If you decide on a desktop instead, I wouldn't stress too much about specs - again, drawing is typically one of the least intensive professional computing workloads. The big question there is whether you want to build your own or buy a pre-built, and what kind of screen you get to go with it. Or split the difference; get an Intel NUC and mount it directly to the back of whatever nice monitor you get.
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Re: Technical Computer Stuff

Post by Mr. Big (?) » Sat Apr 28, 2018 8:08 pm

Factory Factory wrote:
Tue Apr 24, 2018 7:49 pm
Are you already set for a drawing tablet? Or is that not a concern (IIRC you scan real paper more often than not). The good news is that still art does not need much "oomph", so you can get away with a lower core spec in return for fancier features, e.g. with a Microsoft Surface Pro of some lower-end variety.
I do have a drawing tablet, and am planning to do more digital art (for animation, drawing it digitally is easier for me, while my comics is mostly traditional), so yeah.

I might have a few ideas on what I want, though, at least for the start.

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Re: Technical Computer Stuff

Post by Pocket (?) » Thu May 17, 2018 9:57 pm

Well, balls. I got the latest feature update for Windows and now YouTube videos are stuttering. You know, that thing where the audio stutters Max Headroom-style but at 1000x the speed so it's more of a buzzing sound? Normally I'd suspect an impending hardware failure but it literally just started after I applied the update. I tried updating my video driver as well and restarting, but that didn't help.

EDIT: Just confirmed that it happens with games and playing music as well. My computer has essentially been rendered unusable. Lovely.

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Re: Technical Computer Stuff

Post by SlateSlabrock (?) » Fri May 18, 2018 1:51 am

I got the feature update last night as well and haven't seen that, but... maybe the sound driver got borked? I know mine was really screwed up when I first updated to Win10.

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Re: Technical Computer Stuff

Post by Pocket (?) » Fri May 18, 2018 1:45 pm

I'm not sure if it would even be possible to fix the audio driver. The computer is over 10 years old now, and I'm sure the on-board audio device has long since stopped being supported. But I don't think it's just the sound. The video seems to freeze during these hiccups as well, as if the entire computer locks up for a fraction of a second.

Also, I am now sure it's not a hardware issue because I rebooted into Linux and everything is working fine.

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Re: Technical Computer Stuff

Post by diribigal (?) » Fri May 18, 2018 2:50 pm

I had a laptop that was dying due to physical ossies and a clean linux install made it run basically smoothly again, for a little while, and then that gradually degraded too.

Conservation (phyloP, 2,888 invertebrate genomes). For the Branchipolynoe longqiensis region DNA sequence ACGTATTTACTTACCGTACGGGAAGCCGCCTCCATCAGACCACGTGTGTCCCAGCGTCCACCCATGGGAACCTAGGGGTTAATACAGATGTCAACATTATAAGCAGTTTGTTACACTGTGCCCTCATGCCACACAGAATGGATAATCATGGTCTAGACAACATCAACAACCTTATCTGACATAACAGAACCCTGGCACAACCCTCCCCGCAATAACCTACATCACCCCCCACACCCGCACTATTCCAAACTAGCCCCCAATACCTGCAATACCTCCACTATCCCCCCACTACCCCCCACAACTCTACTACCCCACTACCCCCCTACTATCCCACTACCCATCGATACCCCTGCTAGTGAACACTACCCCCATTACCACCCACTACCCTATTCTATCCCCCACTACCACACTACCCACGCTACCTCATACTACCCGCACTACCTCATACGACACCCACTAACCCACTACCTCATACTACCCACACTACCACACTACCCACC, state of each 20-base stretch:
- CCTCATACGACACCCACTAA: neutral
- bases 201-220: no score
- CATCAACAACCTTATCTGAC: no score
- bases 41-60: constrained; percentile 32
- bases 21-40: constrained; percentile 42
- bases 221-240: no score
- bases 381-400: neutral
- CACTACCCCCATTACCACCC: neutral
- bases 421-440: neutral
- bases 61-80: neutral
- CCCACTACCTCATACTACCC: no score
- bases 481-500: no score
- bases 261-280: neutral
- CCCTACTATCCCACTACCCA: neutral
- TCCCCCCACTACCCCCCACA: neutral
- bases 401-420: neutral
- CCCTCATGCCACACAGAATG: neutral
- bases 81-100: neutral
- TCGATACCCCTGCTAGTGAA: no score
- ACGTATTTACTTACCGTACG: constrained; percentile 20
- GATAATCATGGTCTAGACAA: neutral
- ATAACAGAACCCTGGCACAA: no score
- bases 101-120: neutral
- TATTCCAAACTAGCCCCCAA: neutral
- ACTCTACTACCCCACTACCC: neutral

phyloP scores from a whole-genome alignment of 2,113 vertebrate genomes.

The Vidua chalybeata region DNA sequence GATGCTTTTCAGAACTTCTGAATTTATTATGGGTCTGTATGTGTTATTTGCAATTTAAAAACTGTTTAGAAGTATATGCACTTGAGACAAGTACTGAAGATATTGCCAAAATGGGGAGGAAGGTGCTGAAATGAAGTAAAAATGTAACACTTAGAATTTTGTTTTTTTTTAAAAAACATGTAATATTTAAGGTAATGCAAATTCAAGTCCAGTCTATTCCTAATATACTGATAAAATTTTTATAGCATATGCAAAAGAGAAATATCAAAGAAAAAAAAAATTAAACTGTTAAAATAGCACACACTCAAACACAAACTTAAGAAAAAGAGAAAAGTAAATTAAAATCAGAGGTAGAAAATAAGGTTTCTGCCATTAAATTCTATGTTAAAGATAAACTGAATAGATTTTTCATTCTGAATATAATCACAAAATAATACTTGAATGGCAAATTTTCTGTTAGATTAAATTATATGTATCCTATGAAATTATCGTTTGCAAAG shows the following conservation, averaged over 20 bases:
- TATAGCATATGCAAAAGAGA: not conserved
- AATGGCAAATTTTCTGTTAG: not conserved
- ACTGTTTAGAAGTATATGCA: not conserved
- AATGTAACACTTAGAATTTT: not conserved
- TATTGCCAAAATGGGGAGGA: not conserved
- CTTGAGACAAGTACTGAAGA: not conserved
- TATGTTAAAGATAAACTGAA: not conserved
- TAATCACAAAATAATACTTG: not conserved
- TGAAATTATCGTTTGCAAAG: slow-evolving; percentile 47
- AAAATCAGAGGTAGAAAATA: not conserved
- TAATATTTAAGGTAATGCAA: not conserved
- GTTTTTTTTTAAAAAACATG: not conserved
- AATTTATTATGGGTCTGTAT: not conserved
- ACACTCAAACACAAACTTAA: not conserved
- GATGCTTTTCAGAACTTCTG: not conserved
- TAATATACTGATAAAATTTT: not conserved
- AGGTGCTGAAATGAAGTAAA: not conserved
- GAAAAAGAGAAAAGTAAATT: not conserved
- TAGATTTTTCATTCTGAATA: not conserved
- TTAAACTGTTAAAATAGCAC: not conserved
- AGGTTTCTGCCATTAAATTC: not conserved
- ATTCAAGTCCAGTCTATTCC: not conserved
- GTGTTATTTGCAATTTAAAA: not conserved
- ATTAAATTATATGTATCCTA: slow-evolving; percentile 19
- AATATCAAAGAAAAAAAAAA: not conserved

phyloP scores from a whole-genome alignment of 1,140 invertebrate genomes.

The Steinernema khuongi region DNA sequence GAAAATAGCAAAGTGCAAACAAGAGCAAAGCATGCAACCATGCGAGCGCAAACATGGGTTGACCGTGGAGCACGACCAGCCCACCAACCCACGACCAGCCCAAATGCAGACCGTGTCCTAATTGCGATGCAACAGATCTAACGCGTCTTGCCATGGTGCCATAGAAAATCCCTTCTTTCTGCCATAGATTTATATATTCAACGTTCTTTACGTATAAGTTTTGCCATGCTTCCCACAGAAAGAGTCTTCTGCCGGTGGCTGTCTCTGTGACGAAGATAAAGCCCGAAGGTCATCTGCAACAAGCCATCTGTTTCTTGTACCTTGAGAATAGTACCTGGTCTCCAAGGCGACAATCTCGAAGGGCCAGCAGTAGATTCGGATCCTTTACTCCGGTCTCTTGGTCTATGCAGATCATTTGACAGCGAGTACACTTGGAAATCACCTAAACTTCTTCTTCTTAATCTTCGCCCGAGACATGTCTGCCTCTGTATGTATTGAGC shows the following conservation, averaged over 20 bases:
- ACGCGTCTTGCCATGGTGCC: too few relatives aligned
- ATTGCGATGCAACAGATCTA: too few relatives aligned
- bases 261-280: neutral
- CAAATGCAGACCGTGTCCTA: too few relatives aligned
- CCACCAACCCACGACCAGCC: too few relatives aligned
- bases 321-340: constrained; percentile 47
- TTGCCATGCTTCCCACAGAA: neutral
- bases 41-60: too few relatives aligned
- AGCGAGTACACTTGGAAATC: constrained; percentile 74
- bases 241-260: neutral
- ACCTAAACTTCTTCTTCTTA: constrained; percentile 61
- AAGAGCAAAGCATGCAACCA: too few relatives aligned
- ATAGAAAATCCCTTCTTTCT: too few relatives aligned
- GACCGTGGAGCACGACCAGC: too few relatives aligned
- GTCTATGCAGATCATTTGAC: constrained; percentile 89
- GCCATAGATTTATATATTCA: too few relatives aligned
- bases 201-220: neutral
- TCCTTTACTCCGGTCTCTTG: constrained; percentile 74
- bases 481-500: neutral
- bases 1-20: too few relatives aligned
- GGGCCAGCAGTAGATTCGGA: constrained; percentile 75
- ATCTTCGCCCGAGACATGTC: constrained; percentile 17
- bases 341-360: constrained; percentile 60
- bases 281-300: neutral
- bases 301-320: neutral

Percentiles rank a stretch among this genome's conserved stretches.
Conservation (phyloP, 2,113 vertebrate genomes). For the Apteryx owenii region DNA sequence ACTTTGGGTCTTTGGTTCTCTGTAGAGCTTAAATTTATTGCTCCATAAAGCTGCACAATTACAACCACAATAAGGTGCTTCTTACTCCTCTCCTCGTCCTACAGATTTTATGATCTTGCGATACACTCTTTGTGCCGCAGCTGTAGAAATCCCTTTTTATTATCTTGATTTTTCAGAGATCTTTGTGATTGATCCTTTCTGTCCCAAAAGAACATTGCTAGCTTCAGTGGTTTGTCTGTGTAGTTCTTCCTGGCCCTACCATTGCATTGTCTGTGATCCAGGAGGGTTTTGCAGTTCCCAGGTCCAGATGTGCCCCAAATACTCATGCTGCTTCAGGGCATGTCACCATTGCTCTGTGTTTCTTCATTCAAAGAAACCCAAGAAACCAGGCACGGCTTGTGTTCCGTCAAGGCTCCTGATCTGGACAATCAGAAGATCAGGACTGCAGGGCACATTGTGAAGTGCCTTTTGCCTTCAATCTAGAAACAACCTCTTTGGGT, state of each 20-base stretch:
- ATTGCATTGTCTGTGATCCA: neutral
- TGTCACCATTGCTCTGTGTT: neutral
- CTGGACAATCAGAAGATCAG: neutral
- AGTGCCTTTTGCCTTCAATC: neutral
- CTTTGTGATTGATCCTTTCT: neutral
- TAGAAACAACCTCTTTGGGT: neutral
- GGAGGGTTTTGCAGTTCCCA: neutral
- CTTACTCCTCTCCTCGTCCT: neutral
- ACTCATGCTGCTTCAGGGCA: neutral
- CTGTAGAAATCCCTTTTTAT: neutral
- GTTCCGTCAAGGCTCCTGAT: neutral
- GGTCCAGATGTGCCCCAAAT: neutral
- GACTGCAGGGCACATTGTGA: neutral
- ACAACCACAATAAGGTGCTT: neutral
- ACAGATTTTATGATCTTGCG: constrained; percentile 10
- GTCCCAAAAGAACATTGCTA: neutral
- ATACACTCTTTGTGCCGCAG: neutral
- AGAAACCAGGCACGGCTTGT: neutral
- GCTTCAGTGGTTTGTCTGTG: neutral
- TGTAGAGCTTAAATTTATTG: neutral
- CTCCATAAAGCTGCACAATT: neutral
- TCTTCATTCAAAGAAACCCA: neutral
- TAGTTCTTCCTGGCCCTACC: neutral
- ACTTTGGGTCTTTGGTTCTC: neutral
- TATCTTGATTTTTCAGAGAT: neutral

ImageImageImage Very math.

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Re: Technical Computer Stuff

Post by Pocket (?) » Thu May 24, 2018 2:35 am

I had a thought. Would it be of use to write a little program that just runs through a loop printing the current timestamp down to the millisecond or whatever, and looking at the output to see if there are sudden gaps? I feel like if both audio and video are affected, then whatever's doing this could be literally stealing clock cycles somehow.

EDIT: Ooh, or maybe program it to store the previous timestamp in a variable, then compare it to the current timestamp every cycle, and flash the screen if it detects a discrepancy of more than 1ms. Then I can watch to see if the flashes sync up with the audio hiccups.

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Re: Technical Computer Stuff

Post by Pocket (?) » Tue Jul 31, 2018 5:31 pm

Vintage computer question: The internet tells me that Commodore's 1541 disk drives contained a MOS 6502 processor, the same used in the VIC-20. Are they totally 1:1 interchangeable? Because I have a busted VIC-20 that I have reason to believe is suffering from a dead CPU, and that seems like the easiest way to find out for sure.

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Re: Technical Computer Stuff

Post by Factory Factory (?) » Tue Jul 31, 2018 6:12 pm

Pocket wrote:
Tue Jul 31, 2018 5:31 pm
Vintage computer question: The internet tells me that Commodore's 1541 disk drives contained a MOS 6502 processor, the same used in the VIC-20. Are they totally 1:1 interchangeable? Because I have a busted VIC-20 that I have reason to believe is suffering from a dead CPU, and that seems like the easiest way to find out for sure.
Check the pinout for a sanity check (Google the chip's part number to get the datasheet), but yes.
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Re: Technical Computer Stuff

Post by Mr. Big (?) » Thu Aug 02, 2018 5:00 pm

I finally, finally bought a large-format scanner, using the recommendations Tony Fleecs gave me when I met him at Bronycon.

Needless to say, I'm gonna have an easier time scanning large drawings now.